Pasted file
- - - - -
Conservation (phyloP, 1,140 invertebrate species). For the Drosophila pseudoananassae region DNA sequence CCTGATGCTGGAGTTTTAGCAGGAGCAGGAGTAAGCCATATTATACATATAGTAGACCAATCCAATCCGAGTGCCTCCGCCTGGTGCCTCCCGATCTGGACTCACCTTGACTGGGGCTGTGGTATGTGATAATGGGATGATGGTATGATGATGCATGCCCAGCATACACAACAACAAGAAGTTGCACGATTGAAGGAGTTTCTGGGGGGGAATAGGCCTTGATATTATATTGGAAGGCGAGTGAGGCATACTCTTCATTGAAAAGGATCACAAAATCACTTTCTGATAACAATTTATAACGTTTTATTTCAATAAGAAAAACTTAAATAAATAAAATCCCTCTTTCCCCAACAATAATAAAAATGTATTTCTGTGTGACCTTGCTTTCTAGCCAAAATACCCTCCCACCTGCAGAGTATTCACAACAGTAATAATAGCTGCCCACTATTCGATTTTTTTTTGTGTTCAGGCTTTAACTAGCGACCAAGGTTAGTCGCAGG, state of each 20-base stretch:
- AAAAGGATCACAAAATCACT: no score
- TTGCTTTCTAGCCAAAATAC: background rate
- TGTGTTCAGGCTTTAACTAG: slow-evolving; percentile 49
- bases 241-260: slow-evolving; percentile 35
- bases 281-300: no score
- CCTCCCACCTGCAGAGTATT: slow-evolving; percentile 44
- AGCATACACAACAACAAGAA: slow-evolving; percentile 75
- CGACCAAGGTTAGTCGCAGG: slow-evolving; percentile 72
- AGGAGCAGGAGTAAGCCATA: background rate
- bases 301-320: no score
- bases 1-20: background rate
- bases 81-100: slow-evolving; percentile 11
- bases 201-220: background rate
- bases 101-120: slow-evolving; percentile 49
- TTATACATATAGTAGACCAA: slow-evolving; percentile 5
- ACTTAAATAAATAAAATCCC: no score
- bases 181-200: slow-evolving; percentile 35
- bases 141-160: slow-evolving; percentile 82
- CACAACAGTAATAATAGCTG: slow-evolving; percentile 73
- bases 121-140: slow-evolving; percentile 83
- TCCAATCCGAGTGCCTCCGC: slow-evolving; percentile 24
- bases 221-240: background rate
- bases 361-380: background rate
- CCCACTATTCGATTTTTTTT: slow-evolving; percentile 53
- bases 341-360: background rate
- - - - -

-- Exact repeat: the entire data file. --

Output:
Conservation (phyloP, 1,140 invertebrate species). For the Drosophila pseudoananassae region DNA sequence CCTGATGCTGGAGTTTTAGCAGGAGCAGGAGTAAGCCATATTATACATATAGTAGACCAATCCAATCCGAGTGCCTCCGCCTGGTGCCTCCCGATCTGGACTCACCTTGACTGGGGCTGTGGTATGTGATAATGGGATGATGGTATGATGATGCATGCCCAGCATACACAACAACAAGAAGTTGCACGATTGAAGGAGTTTCTGGGGGGGAATAGGCCTTGATATTATATTGGAAGGCGAGTGAGGCATACTCTTCATTGAAAAGGATCACAAAATCACTTTCTGATAACAATTTATAACGTTTTATTTCAATAAGAAAAACTTAAATAAATAAAATCCCTCTTTCCCCAACAATAATAAAAATGTATTTCTGTGTGACCTTGCTTTCTAGCCAAAATACCCTCCCACCTGCAGAGTATTCACAACAGTAATAATAGCTGCCCACTATTCGATTTTTTTTTGTGTTCAGGCTTTAACTAGCGACCAAGGTTAGTCGCAGG, state of each 20-base stretch:
- AAAAGGATCACAAAATCACT: no score
- TTGCTTTCTAGCCAAAATAC: background rate
- TGTGTTCAGGCTTTAACTAG: slow-evolving; percentile 49
- bases 241-260: slow-evolving; percentile 35
- bases 281-300: no score
- CCTCCCACCTGCAGAGTATT: slow-evolving; percentile 44
- AGCATACACAACAACAAGAA: slow-evolving; percentile 75
- CGACCAAGGTTAGTCGCAGG: slow-evolving; percentile 72
- AGGAGCAGGAGTAAGCCATA: background rate
- bases 301-320: no score
- bases 1-20: background rate
- bases 81-100: slow-evolving; percentile 11
- bases 201-220: background rate
- bases 101-120: slow-evolving; percentile 49
- TTATACATATAGTAGACCAA: slow-evolving; percentile 5
- ACTTAAATAAATAAAATCCC: no score
- bases 181-200: slow-evolving; percentile 35
- bases 141-160: slow-evolving; percentile 82
- CACAACAGTAATAATAGCTG: slow-evolving; percentile 73
- bases 121-140: slow-evolving; percentile 83
- TCCAATCCGAGTGCCTCCGC: slow-evolving; percentile 24
- bases 221-240: background rate
- bases 361-380: background rate
- CCCACTATTCGATTTTTTTT: slow-evolving; percentile 53
- bases 341-360: background rate